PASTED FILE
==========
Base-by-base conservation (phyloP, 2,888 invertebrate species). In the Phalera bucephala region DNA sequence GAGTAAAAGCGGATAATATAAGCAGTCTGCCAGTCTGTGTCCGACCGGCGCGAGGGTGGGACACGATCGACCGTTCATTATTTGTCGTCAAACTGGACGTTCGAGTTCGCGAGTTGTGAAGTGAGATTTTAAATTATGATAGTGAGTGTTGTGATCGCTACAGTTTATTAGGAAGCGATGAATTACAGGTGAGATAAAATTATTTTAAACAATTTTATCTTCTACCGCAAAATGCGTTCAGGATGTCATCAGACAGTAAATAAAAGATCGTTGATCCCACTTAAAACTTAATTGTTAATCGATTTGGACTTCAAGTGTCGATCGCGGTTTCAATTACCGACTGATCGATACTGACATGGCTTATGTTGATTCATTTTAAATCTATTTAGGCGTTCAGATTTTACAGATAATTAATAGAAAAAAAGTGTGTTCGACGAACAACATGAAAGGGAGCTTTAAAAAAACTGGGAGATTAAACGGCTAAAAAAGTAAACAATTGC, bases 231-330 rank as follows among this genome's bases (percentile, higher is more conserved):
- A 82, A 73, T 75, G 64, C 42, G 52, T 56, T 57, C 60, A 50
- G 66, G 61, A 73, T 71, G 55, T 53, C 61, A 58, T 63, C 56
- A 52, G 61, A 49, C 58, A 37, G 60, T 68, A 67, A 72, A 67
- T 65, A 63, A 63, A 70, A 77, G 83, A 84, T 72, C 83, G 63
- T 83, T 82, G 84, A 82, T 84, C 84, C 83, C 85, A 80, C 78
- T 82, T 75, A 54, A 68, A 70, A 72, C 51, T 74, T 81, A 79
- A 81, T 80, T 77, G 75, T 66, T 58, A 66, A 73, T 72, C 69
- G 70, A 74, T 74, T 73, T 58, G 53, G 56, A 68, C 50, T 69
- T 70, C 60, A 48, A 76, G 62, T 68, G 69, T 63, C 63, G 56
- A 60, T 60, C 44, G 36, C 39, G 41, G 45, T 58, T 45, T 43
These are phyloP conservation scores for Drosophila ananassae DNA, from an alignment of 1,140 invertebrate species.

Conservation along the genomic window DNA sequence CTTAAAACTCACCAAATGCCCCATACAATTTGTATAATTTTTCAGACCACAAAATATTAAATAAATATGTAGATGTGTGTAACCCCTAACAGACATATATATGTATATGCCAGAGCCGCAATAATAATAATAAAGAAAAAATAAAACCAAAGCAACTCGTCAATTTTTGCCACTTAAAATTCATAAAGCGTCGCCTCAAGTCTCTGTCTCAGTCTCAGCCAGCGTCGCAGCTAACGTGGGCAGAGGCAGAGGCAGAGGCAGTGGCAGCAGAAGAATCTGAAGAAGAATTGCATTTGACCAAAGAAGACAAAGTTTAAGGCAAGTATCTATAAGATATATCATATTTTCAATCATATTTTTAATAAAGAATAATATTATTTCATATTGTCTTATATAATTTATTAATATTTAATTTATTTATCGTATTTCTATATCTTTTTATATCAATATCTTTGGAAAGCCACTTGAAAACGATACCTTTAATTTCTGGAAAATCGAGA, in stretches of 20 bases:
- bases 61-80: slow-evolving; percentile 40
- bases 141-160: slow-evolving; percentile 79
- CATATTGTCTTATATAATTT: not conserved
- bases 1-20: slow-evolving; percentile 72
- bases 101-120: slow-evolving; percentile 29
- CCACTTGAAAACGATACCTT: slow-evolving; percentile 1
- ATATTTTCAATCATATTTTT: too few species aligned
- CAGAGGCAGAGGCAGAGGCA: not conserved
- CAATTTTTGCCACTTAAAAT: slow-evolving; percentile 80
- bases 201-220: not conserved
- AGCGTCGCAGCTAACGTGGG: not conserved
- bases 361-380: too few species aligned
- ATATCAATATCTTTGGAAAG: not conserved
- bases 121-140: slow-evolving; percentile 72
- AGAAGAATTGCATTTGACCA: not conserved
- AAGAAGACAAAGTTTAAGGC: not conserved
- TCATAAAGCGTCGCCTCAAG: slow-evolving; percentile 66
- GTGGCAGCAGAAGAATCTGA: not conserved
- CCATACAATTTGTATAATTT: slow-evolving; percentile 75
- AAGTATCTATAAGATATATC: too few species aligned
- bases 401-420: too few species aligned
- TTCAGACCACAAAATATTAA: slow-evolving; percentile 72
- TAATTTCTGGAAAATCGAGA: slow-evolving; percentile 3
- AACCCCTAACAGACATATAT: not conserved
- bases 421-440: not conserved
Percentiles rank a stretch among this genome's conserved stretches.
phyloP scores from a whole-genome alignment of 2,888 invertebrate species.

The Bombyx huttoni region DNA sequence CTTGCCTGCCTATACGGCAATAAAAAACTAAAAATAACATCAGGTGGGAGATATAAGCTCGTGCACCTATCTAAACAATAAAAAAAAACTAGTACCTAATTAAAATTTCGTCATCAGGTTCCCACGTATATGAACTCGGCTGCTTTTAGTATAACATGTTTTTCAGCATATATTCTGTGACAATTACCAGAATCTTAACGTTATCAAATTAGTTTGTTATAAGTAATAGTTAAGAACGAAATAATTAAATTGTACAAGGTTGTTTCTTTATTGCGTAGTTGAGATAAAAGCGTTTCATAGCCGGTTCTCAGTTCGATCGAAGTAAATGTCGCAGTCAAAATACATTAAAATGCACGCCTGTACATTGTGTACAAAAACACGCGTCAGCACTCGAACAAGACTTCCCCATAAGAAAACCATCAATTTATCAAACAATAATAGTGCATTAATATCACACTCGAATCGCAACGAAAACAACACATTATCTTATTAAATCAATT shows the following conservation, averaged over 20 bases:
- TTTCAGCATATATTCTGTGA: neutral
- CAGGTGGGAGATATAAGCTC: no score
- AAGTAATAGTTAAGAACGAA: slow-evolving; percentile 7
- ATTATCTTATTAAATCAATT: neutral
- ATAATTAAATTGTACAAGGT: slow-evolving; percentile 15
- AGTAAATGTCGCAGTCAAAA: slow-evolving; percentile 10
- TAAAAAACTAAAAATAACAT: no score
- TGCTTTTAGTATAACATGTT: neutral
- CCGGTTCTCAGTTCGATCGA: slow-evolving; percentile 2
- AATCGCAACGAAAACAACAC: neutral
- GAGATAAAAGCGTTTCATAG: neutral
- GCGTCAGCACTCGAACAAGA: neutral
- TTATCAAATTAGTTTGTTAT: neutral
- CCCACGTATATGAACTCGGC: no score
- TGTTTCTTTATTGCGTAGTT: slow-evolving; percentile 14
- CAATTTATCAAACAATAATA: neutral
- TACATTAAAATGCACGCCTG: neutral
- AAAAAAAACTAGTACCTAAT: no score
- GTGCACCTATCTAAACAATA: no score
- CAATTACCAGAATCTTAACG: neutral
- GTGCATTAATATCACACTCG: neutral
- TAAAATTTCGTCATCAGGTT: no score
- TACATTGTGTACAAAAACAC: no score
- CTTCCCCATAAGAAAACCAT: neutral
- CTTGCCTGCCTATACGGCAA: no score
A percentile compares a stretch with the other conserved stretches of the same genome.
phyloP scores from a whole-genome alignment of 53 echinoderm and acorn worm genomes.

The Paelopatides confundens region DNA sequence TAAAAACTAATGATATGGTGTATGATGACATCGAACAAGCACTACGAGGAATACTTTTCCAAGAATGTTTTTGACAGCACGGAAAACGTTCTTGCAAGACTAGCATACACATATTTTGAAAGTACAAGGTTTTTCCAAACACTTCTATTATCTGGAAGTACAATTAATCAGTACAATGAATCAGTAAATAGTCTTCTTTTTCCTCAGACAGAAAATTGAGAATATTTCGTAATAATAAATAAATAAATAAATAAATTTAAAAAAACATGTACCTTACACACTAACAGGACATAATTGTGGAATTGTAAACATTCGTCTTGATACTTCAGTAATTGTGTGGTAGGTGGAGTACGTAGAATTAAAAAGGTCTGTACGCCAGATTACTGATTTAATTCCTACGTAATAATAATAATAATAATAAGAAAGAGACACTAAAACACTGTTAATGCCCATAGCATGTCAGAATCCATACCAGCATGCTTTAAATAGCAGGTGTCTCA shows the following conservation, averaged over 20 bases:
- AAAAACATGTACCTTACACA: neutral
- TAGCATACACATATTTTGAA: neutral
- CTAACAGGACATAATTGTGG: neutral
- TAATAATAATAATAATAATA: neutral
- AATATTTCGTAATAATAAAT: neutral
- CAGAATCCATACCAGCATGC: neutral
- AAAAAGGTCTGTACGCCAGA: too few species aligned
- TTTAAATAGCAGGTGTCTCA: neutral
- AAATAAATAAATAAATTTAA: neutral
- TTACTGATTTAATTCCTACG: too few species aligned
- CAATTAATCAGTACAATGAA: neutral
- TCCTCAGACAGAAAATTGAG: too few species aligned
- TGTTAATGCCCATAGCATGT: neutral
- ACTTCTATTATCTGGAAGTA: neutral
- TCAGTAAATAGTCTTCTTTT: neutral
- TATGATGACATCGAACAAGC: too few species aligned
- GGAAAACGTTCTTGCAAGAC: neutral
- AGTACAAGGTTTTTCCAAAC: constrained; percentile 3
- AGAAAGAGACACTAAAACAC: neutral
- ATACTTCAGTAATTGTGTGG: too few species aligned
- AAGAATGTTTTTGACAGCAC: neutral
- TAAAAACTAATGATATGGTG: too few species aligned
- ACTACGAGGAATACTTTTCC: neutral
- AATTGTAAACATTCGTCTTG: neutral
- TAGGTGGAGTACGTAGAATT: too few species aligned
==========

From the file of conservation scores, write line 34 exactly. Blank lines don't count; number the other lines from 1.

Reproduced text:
- bases 401-420: too few species aligned